The Missionary Work of Parents

by Zach Cochran | Mar 27, 2019 | Articles

Imagine a missionary working overseas with an unreached people group. He or she is unfamiliar with the culture and language and working without the help of a native or translator. The only culture this missionary knows is western and Christian.

It would be foolish for the missionary to engage with the culture the same way he or she engages with the American culture. Instead, the missionary would spend time doing what mission organizations call “missiology”—learning the culture, habits, and language. Missionaries are trained in this before they do anything else.

Parents, like missionaries, are trying to reach children who live in a very different culture. While your kids live in your community and speak the same language, their culture varies drastically. A steady stream of media shapes their assumptions, attitudes, and worldviews. This creates perspectives that are often different from your own. This can cause a lot of parents to interact with their children and wonder, “How could they do that?” or “What are they thinking?”

In the middle of the contrasting views and confusion, parents are often tempted to do one of two things:  Yell at their children to conform to their culture; or, simply give up. I encourage you to do neither of these things.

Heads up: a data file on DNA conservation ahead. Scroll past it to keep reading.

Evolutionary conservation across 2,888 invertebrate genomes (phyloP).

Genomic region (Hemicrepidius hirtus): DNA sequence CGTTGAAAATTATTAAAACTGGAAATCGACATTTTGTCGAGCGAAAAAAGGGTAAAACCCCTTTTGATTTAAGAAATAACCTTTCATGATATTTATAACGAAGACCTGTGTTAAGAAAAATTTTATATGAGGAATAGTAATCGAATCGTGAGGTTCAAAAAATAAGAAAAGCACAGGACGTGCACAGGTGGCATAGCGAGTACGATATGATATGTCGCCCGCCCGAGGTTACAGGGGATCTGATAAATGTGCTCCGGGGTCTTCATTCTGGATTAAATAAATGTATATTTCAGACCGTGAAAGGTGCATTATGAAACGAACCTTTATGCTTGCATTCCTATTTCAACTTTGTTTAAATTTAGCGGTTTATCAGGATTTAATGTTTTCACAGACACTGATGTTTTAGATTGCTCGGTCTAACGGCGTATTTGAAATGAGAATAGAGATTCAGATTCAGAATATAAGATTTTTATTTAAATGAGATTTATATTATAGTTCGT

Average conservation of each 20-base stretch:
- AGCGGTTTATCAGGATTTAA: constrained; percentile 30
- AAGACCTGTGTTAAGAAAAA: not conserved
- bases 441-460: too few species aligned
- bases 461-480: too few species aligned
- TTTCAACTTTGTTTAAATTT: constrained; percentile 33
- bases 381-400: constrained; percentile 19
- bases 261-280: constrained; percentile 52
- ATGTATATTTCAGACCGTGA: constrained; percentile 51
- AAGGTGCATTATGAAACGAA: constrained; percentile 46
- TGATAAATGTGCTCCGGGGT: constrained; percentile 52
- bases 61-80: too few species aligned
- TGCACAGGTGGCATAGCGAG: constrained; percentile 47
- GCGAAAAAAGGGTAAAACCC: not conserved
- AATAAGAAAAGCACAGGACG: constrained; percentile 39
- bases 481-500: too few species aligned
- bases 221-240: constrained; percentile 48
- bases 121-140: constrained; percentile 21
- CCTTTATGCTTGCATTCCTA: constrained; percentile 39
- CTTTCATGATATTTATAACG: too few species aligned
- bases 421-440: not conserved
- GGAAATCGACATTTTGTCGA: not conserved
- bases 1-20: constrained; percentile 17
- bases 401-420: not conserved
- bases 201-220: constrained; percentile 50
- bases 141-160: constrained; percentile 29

Jesus did not love us this way. He did not reach us with anger or apathy. What we have in the holy incarnation is the Son of God reaching us by becoming like us. He did not yell from heaven, demanding our repentance and belief. He became like us and compelled us to put our faith him. He entered our world.

If you want to reach your teenager you must learn who they are, what they are absorbing, how they think, what language they speak, what stresses them out, and what brings them joy. God knows us and loves us. This model should encourage us to know and love our kids, regardless of failures and differences. If we don’t understand our children, we end up loving a future version of them instead of who they are now.

As you enter into a bit of your child’s life, you’re sending them a message: “You are loved, and I’m here to walk alongside you.”